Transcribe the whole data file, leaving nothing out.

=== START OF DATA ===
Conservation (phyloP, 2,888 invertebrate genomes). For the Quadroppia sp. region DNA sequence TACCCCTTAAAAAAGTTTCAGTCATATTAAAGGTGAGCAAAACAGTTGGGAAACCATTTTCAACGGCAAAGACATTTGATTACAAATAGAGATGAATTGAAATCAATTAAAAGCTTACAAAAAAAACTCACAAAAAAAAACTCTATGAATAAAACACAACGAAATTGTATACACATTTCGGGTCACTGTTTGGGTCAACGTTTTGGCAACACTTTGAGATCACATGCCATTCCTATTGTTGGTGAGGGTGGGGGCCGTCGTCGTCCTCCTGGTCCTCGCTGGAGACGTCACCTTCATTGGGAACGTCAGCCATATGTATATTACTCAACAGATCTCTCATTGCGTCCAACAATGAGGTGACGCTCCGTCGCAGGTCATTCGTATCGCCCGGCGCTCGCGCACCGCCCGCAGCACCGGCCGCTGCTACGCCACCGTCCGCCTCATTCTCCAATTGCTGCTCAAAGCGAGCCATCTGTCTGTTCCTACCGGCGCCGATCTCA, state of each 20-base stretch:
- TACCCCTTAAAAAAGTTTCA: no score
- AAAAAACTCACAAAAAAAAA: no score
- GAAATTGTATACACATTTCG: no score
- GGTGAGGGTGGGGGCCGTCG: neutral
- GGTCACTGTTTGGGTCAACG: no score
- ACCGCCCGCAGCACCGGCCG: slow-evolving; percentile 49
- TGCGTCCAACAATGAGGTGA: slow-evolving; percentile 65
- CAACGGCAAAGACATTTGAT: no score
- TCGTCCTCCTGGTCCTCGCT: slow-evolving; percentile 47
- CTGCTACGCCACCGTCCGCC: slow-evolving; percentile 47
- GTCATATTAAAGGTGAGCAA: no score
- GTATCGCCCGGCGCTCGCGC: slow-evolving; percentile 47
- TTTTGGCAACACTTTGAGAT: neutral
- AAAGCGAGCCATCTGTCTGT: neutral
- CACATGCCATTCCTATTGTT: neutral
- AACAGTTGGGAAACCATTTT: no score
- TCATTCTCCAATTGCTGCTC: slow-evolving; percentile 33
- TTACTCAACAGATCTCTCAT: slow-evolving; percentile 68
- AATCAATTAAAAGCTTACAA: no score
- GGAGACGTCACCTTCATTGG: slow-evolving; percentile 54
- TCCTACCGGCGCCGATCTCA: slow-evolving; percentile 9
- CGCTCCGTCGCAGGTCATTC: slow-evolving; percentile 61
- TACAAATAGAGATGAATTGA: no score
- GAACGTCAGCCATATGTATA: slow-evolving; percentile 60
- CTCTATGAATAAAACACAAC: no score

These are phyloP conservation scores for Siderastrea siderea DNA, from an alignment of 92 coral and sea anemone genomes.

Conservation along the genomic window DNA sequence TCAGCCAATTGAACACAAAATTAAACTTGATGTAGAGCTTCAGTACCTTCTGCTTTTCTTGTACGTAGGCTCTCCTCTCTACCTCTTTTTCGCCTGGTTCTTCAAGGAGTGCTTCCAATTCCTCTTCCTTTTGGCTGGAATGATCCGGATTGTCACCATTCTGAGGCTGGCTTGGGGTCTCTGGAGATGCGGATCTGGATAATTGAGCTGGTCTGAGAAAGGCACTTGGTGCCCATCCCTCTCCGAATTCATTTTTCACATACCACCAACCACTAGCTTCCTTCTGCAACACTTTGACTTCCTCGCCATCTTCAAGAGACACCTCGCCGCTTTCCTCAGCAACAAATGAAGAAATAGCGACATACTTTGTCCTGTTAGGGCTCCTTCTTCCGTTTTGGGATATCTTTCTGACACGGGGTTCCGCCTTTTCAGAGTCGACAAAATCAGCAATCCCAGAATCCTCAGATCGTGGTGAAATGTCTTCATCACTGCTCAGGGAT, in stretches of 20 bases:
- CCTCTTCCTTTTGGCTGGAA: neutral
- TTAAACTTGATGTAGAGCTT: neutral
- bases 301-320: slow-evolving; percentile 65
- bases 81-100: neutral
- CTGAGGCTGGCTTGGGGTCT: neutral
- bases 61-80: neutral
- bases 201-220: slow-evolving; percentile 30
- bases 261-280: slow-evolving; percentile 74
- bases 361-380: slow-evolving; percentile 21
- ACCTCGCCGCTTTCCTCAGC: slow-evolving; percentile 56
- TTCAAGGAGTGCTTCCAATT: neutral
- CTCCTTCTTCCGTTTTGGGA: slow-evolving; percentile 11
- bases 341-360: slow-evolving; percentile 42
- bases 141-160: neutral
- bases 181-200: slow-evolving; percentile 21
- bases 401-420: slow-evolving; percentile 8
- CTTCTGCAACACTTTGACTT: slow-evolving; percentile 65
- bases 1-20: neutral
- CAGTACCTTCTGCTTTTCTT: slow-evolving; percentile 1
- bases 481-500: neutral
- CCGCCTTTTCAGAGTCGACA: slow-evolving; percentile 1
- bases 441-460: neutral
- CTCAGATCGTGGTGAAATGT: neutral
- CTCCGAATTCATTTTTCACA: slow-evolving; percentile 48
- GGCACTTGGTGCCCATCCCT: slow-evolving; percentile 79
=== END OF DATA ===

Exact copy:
Conservation (phyloP, 2,888 invertebrate genomes). For the Quadroppia sp. region DNA sequence TACCCCTTAAAAAAGTTTCAGTCATATTAAAGGTGAGCAAAACAGTTGGGAAACCATTTTCAACGGCAAAGACATTTGATTACAAATAGAGATGAATTGAAATCAATTAAAAGCTTACAAAAAAAACTCACAAAAAAAAACTCTATGAATAAAACACAACGAAATTGTATACACATTTCGGGTCACTGTTTGGGTCAACGTTTTGGCAACACTTTGAGATCACATGCCATTCCTATTGTTGGTGAGGGTGGGGGCCGTCGTCGTCCTCCTGGTCCTCGCTGGAGACGTCACCTTCATTGGGAACGTCAGCCATATGTATATTACTCAACAGATCTCTCATTGCGTCCAACAATGAGGTGACGCTCCGTCGCAGGTCATTCGTATCGCCCGGCGCTCGCGCACCGCCCGCAGCACCGGCCGCTGCTACGCCACCGTCCGCCTCATTCTCCAATTGCTGCTCAAAGCGAGCCATCTGTCTGTTCCTACCGGCGCCGATCTCA, state of each 20-base stretch:
- TACCCCTTAAAAAAGTTTCA: no score
- AAAAAACTCACAAAAAAAAA: no score
- GAAATTGTATACACATTTCG: no score
- GGTGAGGGTGGGGGCCGTCG: neutral
- GGTCACTGTTTGGGTCAACG: no score
- ACCGCCCGCAGCACCGGCCG: slow-evolving; percentile 49
- TGCGTCCAACAATGAGGTGA: slow-evolving; percentile 65
- CAACGGCAAAGACATTTGAT: no score
- TCGTCCTCCTGGTCCTCGCT: slow-evolving; percentile 47
- CTGCTACGCCACCGTCCGCC: slow-evolving; percentile 47
- GTCATATTAAAGGTGAGCAA: no score
- GTATCGCCCGGCGCTCGCGC: slow-evolving; percentile 47
- TTTTGGCAACACTTTGAGAT: neutral
- AAAGCGAGCCATCTGTCTGT: neutral
- CACATGCCATTCCTATTGTT: neutral
- AACAGTTGGGAAACCATTTT: no score
- TCATTCTCCAATTGCTGCTC: slow-evolving; percentile 33
- TTACTCAACAGATCTCTCAT: slow-evolving; percentile 68
- AATCAATTAAAAGCTTACAA: no score
- GGAGACGTCACCTTCATTGG: slow-evolving; percentile 54
- TCCTACCGGCGCCGATCTCA: slow-evolving; percentile 9
- CGCTCCGTCGCAGGTCATTC: slow-evolving; percentile 61
- TACAAATAGAGATGAATTGA: no score
- GAACGTCAGCCATATGTATA: slow-evolving; percentile 60
- CTCTATGAATAAAACACAAC: no score

These are phyloP conservation scores for Siderastrea siderea DNA, from an alignment of 92 coral and sea anemone genomes.

Conservation along the genomic window DNA sequence TCAGCCAATTGAACACAAAATTAAACTTGATGTAGAGCTTCAGTACCTTCTGCTTTTCTTGTACGTAGGCTCTCCTCTCTACCTCTTTTTCGCCTGGTTCTTCAAGGAGTGCTTCCAATTCCTCTTCCTTTTGGCTGGAATGATCCGGATTGTCACCATTCTGAGGCTGGCTTGGGGTCTCTGGAGATGCGGATCTGGATAATTGAGCTGGTCTGAGAAAGGCACTTGGTGCCCATCCCTCTCCGAATTCATTTTTCACATACCACCAACCACTAGCTTCCTTCTGCAACACTTTGACTTCCTCGCCATCTTCAAGAGACACCTCGCCGCTTTCCTCAGCAACAAATGAAGAAATAGCGACATACTTTGTCCTGTTAGGGCTCCTTCTTCCGTTTTGGGATATCTTTCTGACACGGGGTTCCGCCTTTTCAGAGTCGACAAAATCAGCAATCCCAGAATCCTCAGATCGTGGTGAAATGTCTTCATCACTGCTCAGGGAT, in stretches of 20 bases:
- CCTCTTCCTTTTGGCTGGAA: neutral
- TTAAACTTGATGTAGAGCTT: neutral
- bases 301-320: slow-evolving; percentile 65
- bases 81-100: neutral
- CTGAGGCTGGCTTGGGGTCT: neutral
- bases 61-80: neutral
- bases 201-220: slow-evolving; percentile 30
- bases 261-280: slow-evolving; percentile 74
- bases 361-380: slow-evolving; percentile 21
- ACCTCGCCGCTTTCCTCAGC: slow-evolving; percentile 56
- TTCAAGGAGTGCTTCCAATT: neutral
- CTCCTTCTTCCGTTTTGGGA: slow-evolving; percentile 11
- bases 341-360: slow-evolving; percentile 42
- bases 141-160: neutral
- bases 181-200: slow-evolving; percentile 21
- bases 401-420: slow-evolving; percentile 8
- CTTCTGCAACACTTTGACTT: slow-evolving; percentile 65
- bases 1-20: neutral
- CAGTACCTTCTGCTTTTCTT: slow-evolving; percentile 1
- bases 481-500: neutral
- CCGCCTTTTCAGAGTCGACA: slow-evolving; percentile 1
- bases 441-460: neutral
- CTCAGATCGTGGTGAAATGT: neutral
- CTCCGAATTCATTTTTCACA: slow-evolving; percentile 48
- GGCACTTGGTGCCCATCCCT: slow-evolving; percentile 79